Note that any NSWindow with a title bar automatically constrains itself to the screen. The two principal functions of a window are to provide an area in which views can be placed and to accept and distribute, to the appropriate views, events the user instigates through actions with the mouse and keyboard., the class does not support coding.To keep the window’s top-left hand corner fixed when resizing, you must typically also reposition the origin, as illustrated in the following example. There are no additional flags to denote that the window is performing an animated resize operation (as distinct from a user-initiated resize).It is therefore up to you to capture relevant state information so that you can update the window contents appropriately in to set whether the window, when it is displayed, should cascade in relation to other document windows (that is, have a slightly offset location so that the title bars of previously displayed windows are still visible).Cursor-update events are a special kind of mouse-tracking event that the Application Kit handles automatically.When the mouse pointer enters a cursor rectangle, the Application Kit displays a cursor image appropriate to the type of view under the rectangle; for example, when a mouse pointer enters a text view, an I-beam cursor is displayed instead.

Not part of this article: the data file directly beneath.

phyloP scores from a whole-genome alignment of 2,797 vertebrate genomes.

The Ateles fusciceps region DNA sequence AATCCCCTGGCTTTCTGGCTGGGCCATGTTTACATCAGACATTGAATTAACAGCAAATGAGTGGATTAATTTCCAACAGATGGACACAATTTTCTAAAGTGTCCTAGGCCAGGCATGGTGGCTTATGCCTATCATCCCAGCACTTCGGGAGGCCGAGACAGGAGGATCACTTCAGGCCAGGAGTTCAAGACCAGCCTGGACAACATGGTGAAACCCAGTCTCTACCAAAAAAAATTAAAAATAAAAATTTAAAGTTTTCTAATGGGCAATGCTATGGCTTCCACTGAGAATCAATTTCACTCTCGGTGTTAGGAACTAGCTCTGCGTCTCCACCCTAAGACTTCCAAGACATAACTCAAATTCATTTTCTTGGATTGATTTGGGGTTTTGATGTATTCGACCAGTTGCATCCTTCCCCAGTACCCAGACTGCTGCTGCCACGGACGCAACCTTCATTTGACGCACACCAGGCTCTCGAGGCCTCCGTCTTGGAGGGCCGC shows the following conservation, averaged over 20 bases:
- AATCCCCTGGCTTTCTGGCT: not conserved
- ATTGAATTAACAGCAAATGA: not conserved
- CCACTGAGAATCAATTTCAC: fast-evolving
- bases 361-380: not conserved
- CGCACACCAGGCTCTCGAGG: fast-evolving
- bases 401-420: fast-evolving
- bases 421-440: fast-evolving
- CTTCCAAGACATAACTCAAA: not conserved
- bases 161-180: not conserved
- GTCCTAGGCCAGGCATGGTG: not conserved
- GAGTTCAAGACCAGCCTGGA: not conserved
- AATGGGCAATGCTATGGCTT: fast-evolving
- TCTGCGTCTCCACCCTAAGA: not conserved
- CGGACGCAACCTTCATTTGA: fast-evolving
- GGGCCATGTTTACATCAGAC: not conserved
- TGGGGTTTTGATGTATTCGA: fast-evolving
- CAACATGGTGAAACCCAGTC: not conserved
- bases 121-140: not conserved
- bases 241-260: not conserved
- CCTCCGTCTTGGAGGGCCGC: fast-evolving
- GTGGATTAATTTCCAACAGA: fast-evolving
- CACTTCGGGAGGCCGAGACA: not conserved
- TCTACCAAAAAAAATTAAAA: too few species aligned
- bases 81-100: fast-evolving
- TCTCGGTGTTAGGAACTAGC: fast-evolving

Regardless of who is the file’s owner, the window controller is responsible for freeing all top-level objects in the nib file it loads.
Important: The proper order of mouse-entered and mouse-exited events received by tracking rectangles in an application cannot be guaranteed.
For example, if you move the mouse cursor from one tracking rectangle to another tracking rectangle in a view and back, the order of events (as messages) could be: initializer is invoked, the view is not yet associated with a window, so the tracking rectangle cannot yet be added to the window’s list.
subclass) and, in turn, keeps a reference to the document.
The relationship between a window controller and a nib file is important.